A rare species of purple crabs called the Insulamon palawanense is among four new crab species recently discovered in a research programme on the island of Palawan.

Scientists at the Senckenberg Research Institute in Dresden and De La Salle University in Manila have discovered the specie during their Aqua Palawana research programme.

The unique biodiversity in which the species were found is under threat. The new crab species found are endemic to only a few islands and are unable to spread elsewhere. Around 50 per cent of the species living on Palawan are defined as endemic, as they are exclusively native to the island.

In fact, the entire region was declared a Unesco biosphere reserve in 1991 and it is subjected to the specific Strategic Environmental Plan (SEP) for Palawan.

Various mining projects carried in the region pose a huge threat to these creatures. As such, the research stresses on the necessity to protect this unique biodiversity and thereby save the threatened species found there.

"The smaller the remaining natural habitat the greater is the risk to endemic fauna and flora. Even minor environmental changes can lead to extinctions. It is all the more important to do research in this region and show that the biodiversity of these islands is unique and worth protecting", said Dr Hendrik Freitag from the Senckenberg Natural History Collections in Dresden.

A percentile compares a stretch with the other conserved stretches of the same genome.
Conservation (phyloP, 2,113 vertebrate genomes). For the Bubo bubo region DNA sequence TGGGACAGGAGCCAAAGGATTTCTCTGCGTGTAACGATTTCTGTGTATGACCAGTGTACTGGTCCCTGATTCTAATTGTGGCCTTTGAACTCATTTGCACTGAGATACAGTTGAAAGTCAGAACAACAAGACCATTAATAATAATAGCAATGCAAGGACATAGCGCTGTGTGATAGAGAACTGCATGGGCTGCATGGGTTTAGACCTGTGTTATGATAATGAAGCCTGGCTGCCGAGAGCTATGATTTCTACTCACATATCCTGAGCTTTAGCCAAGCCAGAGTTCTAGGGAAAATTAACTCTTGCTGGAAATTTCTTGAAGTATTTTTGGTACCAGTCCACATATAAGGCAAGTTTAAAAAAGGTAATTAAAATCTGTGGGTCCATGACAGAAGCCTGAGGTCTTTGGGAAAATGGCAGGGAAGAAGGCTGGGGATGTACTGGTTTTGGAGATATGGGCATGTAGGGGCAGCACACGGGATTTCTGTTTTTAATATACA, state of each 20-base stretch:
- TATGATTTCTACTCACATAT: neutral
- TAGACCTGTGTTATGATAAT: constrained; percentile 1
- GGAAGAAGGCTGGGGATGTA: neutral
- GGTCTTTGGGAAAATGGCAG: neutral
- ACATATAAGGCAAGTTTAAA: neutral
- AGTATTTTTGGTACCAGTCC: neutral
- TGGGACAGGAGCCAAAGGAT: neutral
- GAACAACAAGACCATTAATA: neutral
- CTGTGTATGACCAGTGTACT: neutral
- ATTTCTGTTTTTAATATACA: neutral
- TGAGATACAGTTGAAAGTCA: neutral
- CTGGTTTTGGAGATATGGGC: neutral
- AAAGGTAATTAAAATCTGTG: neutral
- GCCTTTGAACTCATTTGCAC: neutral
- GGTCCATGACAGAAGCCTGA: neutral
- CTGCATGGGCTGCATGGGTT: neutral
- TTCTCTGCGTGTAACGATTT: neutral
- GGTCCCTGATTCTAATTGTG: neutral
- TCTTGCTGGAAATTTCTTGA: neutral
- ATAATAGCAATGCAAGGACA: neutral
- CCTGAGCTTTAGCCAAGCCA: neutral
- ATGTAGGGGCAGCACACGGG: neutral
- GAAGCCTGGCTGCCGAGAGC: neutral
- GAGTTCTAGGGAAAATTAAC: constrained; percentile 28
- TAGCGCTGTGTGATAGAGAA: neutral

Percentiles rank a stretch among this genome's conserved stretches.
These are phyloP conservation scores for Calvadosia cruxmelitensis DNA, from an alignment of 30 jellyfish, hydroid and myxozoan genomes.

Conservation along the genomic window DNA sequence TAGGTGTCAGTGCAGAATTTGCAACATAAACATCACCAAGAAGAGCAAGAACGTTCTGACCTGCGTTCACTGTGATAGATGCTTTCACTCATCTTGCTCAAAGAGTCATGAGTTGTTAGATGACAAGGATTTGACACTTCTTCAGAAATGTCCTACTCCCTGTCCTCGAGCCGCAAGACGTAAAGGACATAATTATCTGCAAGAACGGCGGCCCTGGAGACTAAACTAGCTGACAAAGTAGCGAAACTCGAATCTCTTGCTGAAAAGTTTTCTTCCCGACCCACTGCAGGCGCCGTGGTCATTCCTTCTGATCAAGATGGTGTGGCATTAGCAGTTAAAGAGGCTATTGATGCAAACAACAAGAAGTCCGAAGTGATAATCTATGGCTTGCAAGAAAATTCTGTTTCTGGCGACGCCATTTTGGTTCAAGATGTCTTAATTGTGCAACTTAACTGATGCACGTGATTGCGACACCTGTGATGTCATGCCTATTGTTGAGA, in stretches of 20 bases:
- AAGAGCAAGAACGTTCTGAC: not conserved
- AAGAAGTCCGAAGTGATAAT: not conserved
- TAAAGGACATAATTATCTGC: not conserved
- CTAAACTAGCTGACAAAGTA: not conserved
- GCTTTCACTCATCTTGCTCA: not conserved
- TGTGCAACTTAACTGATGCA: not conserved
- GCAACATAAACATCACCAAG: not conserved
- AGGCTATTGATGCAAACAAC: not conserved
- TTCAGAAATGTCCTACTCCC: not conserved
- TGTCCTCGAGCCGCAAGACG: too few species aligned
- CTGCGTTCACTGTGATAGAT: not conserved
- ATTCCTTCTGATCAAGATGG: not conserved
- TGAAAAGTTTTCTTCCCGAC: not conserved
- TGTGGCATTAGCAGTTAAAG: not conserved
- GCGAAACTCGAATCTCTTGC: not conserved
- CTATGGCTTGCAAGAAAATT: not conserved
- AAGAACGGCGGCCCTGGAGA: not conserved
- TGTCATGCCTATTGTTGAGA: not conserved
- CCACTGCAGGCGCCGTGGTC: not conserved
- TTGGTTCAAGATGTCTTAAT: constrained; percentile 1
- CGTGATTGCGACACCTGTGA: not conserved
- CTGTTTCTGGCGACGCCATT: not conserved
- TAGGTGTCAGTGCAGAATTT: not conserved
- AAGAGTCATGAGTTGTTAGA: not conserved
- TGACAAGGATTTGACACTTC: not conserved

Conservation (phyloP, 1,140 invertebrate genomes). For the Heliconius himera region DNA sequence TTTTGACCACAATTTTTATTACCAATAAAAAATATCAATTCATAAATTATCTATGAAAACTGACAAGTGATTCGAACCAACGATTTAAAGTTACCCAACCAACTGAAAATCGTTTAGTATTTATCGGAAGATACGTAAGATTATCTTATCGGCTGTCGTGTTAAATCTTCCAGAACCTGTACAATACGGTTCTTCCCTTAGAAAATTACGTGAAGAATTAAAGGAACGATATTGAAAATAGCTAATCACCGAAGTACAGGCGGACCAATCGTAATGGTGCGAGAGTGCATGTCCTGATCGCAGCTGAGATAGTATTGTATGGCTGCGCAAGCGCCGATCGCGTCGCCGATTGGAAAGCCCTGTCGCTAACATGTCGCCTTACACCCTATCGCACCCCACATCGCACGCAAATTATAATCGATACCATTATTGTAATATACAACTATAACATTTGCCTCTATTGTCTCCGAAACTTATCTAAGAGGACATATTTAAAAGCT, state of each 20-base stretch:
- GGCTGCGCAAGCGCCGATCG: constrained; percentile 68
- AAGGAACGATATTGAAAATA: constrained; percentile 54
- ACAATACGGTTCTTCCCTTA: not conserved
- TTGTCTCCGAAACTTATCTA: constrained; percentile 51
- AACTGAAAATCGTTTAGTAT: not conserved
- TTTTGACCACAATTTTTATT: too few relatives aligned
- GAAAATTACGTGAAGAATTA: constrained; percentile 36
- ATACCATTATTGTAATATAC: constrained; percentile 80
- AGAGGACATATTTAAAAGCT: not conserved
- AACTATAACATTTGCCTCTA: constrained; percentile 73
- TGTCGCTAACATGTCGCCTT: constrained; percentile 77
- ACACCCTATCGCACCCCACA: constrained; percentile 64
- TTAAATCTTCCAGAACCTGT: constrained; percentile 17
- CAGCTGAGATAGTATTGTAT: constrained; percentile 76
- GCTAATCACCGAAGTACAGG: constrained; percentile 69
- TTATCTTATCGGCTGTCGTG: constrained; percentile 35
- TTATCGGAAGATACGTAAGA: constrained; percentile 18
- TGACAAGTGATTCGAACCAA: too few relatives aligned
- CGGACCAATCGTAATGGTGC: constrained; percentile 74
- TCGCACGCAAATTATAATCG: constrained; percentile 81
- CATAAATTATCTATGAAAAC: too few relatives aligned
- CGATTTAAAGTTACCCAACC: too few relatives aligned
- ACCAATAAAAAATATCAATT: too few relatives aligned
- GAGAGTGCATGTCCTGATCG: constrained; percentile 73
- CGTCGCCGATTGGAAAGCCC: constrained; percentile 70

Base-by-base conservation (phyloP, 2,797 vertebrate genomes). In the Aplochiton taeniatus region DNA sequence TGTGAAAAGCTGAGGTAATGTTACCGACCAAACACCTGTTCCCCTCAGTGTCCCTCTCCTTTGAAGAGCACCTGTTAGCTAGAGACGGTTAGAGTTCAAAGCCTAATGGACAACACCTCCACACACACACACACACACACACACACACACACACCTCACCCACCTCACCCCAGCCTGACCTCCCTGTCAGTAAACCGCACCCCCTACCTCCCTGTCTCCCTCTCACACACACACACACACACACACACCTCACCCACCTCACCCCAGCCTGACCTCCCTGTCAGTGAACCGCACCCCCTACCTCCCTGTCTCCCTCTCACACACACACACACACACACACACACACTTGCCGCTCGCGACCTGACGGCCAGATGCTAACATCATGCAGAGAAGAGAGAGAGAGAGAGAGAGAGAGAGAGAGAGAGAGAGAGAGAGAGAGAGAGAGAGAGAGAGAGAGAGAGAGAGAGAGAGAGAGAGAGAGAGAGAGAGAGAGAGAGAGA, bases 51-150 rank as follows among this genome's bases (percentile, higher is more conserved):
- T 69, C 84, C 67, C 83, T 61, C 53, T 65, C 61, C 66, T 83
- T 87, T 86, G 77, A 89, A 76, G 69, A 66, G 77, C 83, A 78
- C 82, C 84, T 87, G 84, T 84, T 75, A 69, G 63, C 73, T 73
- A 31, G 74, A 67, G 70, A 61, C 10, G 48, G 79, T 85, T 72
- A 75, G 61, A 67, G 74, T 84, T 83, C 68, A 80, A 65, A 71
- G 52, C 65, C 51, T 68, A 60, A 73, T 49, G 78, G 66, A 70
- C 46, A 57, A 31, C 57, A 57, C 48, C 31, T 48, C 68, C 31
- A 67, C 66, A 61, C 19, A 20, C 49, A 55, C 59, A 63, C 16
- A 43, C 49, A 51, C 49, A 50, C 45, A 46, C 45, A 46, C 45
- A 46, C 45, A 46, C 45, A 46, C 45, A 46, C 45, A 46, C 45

According to National Geographic, Freitag described the four new crabs, each between about an inch (2.5 centimetres) to 2 inches (5.3 centimetres) wide from museum specimens and individuals collected during two field surveys in Palawan. Only one other species, I. unicorn, is already known in the genus, and it was identified in 1992.

The Aqua Palawana is a research programne by Germany's scientific institutes Senckenberg and Phyllodrom Leipzig, which has been investigating the biodiversity of Palawan's inland waters for over 10 years. Involved in the programme are researchers and local students from Ateneo de Manila University, De La Salle University in Manila, Western Philippines University, Philippine National Museum, Vienna Natural History Museum and the National University of Singapore.

Catch a glimpse of the unique crab species: